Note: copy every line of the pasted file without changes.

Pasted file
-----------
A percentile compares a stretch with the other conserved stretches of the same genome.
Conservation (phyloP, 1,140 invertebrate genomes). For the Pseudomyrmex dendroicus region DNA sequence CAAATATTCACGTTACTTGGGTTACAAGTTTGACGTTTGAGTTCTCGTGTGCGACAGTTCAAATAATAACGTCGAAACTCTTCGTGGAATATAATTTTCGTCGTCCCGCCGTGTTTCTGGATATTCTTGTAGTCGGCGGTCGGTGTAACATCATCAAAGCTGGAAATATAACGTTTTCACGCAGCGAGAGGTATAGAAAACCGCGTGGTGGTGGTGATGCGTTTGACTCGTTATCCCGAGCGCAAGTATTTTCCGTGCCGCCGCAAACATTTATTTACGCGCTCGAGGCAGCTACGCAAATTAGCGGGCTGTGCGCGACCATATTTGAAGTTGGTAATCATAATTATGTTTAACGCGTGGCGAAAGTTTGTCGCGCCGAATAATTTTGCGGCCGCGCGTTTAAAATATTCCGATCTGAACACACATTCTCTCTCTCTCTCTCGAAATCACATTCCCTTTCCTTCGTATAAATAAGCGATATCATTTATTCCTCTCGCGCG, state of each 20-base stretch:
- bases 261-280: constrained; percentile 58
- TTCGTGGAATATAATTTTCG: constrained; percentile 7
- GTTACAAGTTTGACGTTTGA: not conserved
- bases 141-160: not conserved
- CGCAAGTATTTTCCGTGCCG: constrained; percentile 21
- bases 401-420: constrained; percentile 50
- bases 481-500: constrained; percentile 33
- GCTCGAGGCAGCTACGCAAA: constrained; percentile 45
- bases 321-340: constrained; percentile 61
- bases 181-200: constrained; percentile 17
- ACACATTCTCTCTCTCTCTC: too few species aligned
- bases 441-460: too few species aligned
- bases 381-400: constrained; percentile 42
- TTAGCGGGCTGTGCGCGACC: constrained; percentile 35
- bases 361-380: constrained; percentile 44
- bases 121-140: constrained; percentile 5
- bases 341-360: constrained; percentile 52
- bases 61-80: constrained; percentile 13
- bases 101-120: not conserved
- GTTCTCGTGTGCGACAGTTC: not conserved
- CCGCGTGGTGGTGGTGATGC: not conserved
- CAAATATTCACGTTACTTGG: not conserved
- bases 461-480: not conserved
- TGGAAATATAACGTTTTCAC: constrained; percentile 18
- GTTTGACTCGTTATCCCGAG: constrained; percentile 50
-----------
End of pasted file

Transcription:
A percentile compares a stretch with the other conserved stretches of the same genome.
Conservation (phyloP, 1,140 invertebrate genomes). For the Pseudomyrmex dendroicus region DNA sequence CAAATATTCACGTTACTTGGGTTACAAGTTTGACGTTTGAGTTCTCGTGTGCGACAGTTCAAATAATAACGTCGAAACTCTTCGTGGAATATAATTTTCGTCGTCCCGCCGTGTTTCTGGATATTCTTGTAGTCGGCGGTCGGTGTAACATCATCAAAGCTGGAAATATAACGTTTTCACGCAGCGAGAGGTATAGAAAACCGCGTGGTGGTGGTGATGCGTTTGACTCGTTATCCCGAGCGCAAGTATTTTCCGTGCCGCCGCAAACATTTATTTACGCGCTCGAGGCAGCTACGCAAATTAGCGGGCTGTGCGCGACCATATTTGAAGTTGGTAATCATAATTATGTTTAACGCGTGGCGAAAGTTTGTCGCGCCGAATAATTTTGCGGCCGCGCGTTTAAAATATTCCGATCTGAACACACATTCTCTCTCTCTCTCTCGAAATCACATTCCCTTTCCTTCGTATAAATAAGCGATATCATTTATTCCTCTCGCGCG, state of each 20-base stretch:
- bases 261-280: constrained; percentile 58
- TTCGTGGAATATAATTTTCG: constrained; percentile 7
- GTTACAAGTTTGACGTTTGA: not conserved
- bases 141-160: not conserved
- CGCAAGTATTTTCCGTGCCG: constrained; percentile 21
- bases 401-420: constrained; percentile 50
- bases 481-500: constrained; percentile 33
- GCTCGAGGCAGCTACGCAAA: constrained; percentile 45
- bases 321-340: constrained; percentile 61
- bases 181-200: constrained; percentile 17
- ACACATTCTCTCTCTCTCTC: too few species aligned
- bases 441-460: too few species aligned
- bases 381-400: constrained; percentile 42
- TTAGCGGGCTGTGCGCGACC: constrained; percentile 35
- bases 361-380: constrained; percentile 44
- bases 121-140: constrained; percentile 5
- bases 341-360: constrained; percentile 52
- bases 61-80: constrained; percentile 13
- bases 101-120: not conserved
- GTTCTCGTGTGCGACAGTTC: not conserved
- CCGCGTGGTGGTGGTGATGC: not conserved
- CAAATATTCACGTTACTTGG: not conserved
- bases 461-480: not conserved
- TGGAAATATAACGTTTTCAC: constrained; percentile 18
- GTTTGACTCGTTATCCCGAG: constrained; percentile 50